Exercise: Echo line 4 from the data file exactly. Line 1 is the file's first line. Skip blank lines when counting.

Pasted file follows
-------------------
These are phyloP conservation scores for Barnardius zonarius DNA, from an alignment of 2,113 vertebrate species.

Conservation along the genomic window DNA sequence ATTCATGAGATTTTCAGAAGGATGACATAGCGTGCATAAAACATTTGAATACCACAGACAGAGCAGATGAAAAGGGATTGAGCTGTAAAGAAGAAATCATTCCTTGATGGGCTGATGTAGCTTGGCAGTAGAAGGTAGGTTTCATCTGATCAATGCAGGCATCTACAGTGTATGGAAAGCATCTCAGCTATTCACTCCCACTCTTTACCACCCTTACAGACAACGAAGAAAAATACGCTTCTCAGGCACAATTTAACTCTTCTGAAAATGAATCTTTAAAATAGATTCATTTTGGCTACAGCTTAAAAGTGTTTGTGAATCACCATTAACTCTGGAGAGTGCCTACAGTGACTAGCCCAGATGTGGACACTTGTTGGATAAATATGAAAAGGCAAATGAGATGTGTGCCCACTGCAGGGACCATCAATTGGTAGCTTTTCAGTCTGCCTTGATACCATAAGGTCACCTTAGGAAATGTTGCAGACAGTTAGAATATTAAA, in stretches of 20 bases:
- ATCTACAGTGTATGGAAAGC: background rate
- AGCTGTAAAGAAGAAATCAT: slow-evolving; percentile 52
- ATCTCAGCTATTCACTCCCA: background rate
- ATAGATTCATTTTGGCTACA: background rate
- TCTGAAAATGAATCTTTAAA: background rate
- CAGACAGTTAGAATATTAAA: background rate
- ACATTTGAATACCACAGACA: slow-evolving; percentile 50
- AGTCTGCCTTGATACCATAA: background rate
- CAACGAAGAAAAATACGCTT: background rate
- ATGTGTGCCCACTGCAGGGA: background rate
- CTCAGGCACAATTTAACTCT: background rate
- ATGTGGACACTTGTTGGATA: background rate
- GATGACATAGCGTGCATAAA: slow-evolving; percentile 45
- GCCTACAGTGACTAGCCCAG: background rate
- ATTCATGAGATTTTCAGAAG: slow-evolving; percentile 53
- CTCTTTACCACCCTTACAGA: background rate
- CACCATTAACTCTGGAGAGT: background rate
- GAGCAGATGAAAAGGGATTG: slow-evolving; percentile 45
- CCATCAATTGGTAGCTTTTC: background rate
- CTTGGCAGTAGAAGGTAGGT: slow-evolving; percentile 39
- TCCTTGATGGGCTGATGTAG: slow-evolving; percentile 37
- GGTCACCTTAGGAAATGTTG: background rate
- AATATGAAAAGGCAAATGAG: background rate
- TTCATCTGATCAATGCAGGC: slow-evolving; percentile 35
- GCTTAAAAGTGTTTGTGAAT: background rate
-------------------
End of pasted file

- AGCTGTAAAGAAGAAATCAT: slow-evolving; percentile 52